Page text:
S&T Motiv Unveil K2C-2

    New S&T Motiv K2C-2 (milidom.net)

    South Korea’s S&T Motiv (formerly Daewoo) have unveiled the next generation of their K2 rifle. Displayed for the first time at the Seoul International Aerospace and Defense Exhibition (ADEX 2017) the K2C-2 is expected to enter production in the 2020s.

    The K2C-2 is one of a number of updates to S&T Motiv’s catalogue, others include upgrades to the K3 light machine gun and the K12 GPMG as well as the K11 Dual-barrel air burst weapon (which combines a 5.56 rifle with a 20mm bolt action launcher).

    ROKA Special Warfare Force c.2013 armed with K1A carbines (ROKA/Jeong Seung Ik)

    The weapon is still very much under development and from the photo available looks to have changed very little externally. Indeed, at this point the model on display may be more a notice of intent than a work in progress. With the K2C-2 S&T Motiv have the future of the Republic of Korea’s Army in mind. The K2C-2 is said to offer greater modularity than the older K2 and K2C-1s currently in service. Little information on the new rifle is available but like the current K2C-1 the new rifle has a Picatinny top rail but retains a fixed rear and a folding integrated front sight. K2C-2 has an extendable and folding buttstock, and ambidextrous controls.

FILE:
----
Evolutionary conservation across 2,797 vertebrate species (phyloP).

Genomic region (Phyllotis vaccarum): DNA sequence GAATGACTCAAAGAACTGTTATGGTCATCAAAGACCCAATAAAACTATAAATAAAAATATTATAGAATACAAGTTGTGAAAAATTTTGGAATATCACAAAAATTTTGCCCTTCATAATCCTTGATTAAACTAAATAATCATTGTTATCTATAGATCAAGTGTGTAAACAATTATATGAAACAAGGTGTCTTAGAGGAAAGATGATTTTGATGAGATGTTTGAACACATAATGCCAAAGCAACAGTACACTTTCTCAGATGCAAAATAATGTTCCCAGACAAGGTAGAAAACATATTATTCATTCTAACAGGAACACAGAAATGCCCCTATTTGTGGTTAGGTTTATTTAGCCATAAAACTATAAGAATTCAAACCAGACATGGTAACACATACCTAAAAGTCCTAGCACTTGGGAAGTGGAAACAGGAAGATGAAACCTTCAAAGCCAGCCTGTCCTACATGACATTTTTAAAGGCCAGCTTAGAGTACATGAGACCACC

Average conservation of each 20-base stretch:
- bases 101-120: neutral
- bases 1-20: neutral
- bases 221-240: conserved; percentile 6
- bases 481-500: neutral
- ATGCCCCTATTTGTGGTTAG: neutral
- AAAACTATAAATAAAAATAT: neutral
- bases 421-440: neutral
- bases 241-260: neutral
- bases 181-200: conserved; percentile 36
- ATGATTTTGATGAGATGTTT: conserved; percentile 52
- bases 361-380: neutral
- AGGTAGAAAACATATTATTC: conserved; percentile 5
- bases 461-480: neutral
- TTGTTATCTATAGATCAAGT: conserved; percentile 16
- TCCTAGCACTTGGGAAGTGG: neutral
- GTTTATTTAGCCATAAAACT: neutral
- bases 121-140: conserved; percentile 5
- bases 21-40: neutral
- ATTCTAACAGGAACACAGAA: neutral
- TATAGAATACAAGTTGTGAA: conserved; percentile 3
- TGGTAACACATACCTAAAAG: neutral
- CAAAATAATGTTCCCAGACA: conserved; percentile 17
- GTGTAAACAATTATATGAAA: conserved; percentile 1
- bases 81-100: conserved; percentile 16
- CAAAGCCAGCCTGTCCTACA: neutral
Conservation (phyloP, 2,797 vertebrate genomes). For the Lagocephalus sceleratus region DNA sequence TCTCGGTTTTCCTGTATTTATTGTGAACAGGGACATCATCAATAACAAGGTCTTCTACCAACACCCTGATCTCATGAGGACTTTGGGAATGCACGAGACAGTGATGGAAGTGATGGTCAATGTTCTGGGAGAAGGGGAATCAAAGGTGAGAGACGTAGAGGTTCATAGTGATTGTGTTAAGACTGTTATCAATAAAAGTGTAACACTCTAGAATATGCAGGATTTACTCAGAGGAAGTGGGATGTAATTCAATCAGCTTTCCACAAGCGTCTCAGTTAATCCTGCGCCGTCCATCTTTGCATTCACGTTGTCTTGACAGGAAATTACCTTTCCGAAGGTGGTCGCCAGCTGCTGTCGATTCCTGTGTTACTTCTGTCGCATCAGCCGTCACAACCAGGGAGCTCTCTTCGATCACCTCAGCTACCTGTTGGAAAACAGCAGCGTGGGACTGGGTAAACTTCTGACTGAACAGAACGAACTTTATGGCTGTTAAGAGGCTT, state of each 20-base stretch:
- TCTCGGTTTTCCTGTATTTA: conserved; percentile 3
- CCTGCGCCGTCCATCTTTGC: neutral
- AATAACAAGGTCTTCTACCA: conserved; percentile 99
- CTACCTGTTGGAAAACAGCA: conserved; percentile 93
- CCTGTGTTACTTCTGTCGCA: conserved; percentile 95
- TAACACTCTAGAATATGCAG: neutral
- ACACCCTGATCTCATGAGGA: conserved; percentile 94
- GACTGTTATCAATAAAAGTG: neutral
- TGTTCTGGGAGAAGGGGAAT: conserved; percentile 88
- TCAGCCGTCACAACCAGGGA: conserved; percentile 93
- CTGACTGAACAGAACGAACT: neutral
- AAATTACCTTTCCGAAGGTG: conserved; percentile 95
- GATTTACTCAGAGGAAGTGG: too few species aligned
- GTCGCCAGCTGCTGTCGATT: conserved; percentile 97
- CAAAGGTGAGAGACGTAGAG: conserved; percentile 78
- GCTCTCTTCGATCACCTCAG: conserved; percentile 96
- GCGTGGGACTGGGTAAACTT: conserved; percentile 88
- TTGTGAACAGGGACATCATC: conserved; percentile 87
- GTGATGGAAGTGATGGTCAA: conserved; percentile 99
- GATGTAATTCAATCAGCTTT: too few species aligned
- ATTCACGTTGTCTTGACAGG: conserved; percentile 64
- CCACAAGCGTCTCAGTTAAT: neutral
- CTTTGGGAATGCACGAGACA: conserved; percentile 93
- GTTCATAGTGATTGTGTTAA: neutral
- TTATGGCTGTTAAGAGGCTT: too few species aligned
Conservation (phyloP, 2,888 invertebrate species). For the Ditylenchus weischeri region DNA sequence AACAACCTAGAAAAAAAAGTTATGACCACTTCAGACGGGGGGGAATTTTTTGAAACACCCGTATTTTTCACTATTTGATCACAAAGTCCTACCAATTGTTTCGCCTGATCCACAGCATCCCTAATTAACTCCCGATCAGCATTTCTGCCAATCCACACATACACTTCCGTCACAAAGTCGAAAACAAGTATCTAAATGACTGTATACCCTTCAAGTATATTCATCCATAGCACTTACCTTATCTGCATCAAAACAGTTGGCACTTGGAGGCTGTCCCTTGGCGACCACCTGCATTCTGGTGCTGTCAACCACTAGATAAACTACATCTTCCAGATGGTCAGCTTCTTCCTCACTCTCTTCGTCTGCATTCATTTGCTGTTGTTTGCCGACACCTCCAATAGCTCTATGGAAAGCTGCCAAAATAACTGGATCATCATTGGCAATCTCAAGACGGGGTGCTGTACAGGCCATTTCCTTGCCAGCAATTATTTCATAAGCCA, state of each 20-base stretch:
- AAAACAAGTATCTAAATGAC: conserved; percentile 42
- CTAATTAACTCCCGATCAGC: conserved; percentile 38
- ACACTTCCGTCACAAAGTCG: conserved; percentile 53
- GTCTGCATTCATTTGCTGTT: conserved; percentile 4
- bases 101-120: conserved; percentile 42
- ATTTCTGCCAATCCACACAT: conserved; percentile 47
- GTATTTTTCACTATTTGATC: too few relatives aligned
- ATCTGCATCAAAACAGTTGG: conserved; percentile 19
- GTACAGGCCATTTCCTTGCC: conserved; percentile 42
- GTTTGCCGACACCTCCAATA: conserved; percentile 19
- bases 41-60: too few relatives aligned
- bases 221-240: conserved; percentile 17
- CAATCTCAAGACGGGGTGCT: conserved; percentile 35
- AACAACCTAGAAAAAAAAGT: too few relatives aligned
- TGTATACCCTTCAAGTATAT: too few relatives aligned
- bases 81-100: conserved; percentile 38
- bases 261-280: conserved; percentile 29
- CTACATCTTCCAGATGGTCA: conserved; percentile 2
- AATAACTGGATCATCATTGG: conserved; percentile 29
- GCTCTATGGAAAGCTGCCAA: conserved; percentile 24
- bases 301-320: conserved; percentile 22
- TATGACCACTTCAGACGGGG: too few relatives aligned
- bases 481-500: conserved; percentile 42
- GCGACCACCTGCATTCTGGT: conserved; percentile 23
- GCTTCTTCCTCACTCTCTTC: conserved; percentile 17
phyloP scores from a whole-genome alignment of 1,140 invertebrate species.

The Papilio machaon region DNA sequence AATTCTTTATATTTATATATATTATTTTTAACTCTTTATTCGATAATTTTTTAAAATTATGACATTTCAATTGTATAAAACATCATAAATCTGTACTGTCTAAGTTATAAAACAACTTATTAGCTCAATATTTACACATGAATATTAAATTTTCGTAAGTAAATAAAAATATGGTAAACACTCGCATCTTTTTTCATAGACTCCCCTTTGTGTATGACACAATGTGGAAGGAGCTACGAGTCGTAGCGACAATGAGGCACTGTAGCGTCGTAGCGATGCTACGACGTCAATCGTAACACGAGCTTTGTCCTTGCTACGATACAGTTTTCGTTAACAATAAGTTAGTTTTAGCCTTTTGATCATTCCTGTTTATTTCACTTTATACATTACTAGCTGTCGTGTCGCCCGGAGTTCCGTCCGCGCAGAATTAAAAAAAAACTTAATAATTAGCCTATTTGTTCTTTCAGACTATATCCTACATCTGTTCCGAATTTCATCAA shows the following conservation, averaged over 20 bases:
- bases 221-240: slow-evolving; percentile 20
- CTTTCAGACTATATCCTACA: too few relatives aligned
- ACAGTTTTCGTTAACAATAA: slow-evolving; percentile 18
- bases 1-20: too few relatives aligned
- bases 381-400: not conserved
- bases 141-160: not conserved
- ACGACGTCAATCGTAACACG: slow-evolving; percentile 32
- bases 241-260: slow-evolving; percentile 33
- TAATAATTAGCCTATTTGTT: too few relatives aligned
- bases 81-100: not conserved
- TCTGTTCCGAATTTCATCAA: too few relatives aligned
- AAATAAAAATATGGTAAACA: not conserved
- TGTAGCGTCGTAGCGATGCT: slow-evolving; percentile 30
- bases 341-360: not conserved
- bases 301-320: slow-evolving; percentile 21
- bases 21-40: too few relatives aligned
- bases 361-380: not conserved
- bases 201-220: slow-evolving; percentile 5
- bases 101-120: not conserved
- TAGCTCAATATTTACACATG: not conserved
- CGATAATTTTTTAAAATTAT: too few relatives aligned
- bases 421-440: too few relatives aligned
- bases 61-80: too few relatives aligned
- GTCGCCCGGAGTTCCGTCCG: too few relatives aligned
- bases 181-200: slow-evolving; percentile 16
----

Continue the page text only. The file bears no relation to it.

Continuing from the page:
The gas operated K2C-2 will have a 16 inch barrel as standard with a 12-inch carbine version also planned to replace the 5.56x45mm K1A. You can check out S&T Motiv’s full small arms catalogue here, the K2C-2 is not yet listed. S&T Motiv believe that following successful testing the production of the new weapon could begin in 2021.

    Matthew Moss

    Matthew Moss – Assistant Editor.

    Matt is a British historian specialising in small arms development and military history. He has written for a variety of publications in both the US and UK he also runs www.historicalfirearms.info, a blog that explores the history, development and use of firearms. Matt is also co-founder of www.armourersbench.com, a new video series on historically significant small arms.

    Reach Matt at: [email protected]


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